Dr. Williams studies the effects of non-uniform fluid properties (such as density or viscosity) on turbulence and the resulting impact on real world vehicles and devices. These non-uniformities can be due to heat-transfer, compressibility or additives, for example, with applications to the development of high-speed vehicles, environmental or biomedical flows. Previous work has primarily focused on the examination of high-speed/hypersonic turbulent flows and the stratified atmosphere.
Owen Williams was born and educated in Toronto, Canada before moving to England to complete his Master’s in Engineering from Imperial College, London. He obtained his PhD in Mechanical and Aerospace Engineering from Princeton University, experimentally examining the effects of compressibility and stratification on wall-bounded turbulence. Before joining the University of Washington he was a Research Associate at the University of Maryland, computationally examining turbulent scaling theories for hypersonic turbulent flows as well as shock boundary layer interactions.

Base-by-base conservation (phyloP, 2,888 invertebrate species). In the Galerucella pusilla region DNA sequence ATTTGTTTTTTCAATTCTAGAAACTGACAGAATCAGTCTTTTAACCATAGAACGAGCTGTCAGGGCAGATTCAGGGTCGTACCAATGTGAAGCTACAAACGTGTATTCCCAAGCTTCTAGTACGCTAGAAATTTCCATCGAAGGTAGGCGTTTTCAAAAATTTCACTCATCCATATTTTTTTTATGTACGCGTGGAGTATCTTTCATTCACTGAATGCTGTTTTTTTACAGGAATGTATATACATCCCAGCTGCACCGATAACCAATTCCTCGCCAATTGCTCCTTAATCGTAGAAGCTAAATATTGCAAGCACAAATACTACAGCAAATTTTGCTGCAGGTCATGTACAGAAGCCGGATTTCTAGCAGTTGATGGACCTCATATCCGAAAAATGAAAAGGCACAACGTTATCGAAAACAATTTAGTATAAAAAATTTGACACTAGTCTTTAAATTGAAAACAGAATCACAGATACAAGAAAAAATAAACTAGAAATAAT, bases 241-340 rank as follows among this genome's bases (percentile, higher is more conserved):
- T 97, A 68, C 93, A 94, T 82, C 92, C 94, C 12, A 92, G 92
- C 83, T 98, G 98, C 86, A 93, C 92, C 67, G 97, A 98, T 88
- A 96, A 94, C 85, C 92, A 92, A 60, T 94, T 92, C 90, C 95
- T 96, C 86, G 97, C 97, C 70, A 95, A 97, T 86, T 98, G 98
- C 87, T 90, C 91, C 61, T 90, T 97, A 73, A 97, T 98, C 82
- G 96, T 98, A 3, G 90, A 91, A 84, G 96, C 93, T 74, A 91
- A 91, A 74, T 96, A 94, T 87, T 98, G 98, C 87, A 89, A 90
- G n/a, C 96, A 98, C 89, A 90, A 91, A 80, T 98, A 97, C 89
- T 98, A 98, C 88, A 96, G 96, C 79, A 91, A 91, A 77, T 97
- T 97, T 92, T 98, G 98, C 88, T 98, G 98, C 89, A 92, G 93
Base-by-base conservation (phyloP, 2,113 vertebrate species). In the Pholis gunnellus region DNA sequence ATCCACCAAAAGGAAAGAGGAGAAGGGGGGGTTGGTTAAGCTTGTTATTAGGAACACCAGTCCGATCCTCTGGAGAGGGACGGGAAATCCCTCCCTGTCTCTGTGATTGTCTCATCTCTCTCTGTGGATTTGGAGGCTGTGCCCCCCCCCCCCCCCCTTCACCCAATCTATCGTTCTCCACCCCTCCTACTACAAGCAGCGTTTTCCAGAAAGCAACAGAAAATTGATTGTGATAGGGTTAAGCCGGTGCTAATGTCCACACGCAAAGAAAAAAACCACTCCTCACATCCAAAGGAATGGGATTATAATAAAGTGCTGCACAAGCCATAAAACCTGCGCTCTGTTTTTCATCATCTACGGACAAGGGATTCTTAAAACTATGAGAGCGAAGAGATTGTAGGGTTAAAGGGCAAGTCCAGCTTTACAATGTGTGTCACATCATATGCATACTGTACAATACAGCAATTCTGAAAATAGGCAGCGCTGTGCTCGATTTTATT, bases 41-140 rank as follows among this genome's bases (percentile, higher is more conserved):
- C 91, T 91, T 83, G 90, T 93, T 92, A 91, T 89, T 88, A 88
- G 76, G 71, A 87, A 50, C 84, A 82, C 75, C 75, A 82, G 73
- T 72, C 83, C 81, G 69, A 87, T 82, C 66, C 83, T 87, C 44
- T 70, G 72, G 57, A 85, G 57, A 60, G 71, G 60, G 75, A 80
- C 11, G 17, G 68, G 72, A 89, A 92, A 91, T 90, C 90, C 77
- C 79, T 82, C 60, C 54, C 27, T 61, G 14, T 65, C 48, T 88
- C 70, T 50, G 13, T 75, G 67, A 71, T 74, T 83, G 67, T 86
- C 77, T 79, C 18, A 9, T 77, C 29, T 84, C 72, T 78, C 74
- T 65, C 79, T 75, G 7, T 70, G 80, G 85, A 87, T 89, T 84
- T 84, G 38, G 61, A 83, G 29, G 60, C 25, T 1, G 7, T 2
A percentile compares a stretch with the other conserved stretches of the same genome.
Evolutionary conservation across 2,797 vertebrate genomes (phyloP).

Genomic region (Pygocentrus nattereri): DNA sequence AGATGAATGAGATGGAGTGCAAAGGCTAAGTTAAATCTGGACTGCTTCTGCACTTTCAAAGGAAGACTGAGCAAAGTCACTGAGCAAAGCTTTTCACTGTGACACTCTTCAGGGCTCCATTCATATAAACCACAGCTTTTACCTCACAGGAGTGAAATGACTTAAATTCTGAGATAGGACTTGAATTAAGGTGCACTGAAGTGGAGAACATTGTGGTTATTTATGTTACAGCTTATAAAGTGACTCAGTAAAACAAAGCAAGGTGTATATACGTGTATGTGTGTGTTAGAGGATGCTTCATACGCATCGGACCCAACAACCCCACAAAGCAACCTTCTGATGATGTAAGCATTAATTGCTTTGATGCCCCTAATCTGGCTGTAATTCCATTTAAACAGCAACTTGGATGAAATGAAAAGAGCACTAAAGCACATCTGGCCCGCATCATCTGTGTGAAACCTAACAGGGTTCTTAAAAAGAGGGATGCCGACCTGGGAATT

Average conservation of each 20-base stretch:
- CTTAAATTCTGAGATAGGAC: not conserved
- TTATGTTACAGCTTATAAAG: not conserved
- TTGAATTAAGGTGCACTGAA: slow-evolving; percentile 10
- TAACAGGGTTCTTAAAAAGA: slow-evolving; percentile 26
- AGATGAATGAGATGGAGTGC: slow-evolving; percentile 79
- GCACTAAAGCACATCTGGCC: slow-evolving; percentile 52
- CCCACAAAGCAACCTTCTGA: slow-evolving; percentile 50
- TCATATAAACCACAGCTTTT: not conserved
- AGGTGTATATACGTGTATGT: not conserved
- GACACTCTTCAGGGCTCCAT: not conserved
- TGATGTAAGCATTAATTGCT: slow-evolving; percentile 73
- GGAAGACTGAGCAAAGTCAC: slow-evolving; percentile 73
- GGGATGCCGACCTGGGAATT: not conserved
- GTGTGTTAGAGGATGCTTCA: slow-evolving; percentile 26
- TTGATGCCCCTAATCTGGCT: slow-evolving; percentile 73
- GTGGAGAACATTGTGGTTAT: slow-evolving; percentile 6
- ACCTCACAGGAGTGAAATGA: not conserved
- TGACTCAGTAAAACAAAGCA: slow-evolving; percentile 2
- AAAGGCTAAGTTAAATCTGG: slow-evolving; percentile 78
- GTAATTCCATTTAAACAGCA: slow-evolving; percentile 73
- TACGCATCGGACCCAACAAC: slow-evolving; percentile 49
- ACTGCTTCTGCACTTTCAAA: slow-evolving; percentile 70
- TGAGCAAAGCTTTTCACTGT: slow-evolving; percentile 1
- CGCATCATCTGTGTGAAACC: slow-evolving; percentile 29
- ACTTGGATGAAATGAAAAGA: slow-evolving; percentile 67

- PhD, Mechanical and Aerospace Engineering, Princeton University
- MEng, Aeronautical Engineering, Imperial College, London
Marine energy research gets a boost
Two recent funding announcements are good news for UW’s marine renewable energy research.
Marine energy? Apply aerospace.
A&A's Owen Williams advises how to map the hydrodynamics of marine cross-flow turbines to advance cost-effective industry standards.
Snortland wins NSF Fellowship
Abigale Snortland, advised by A&A's Owen Williams, wins prestigious NSF Fellowship for marine energy research.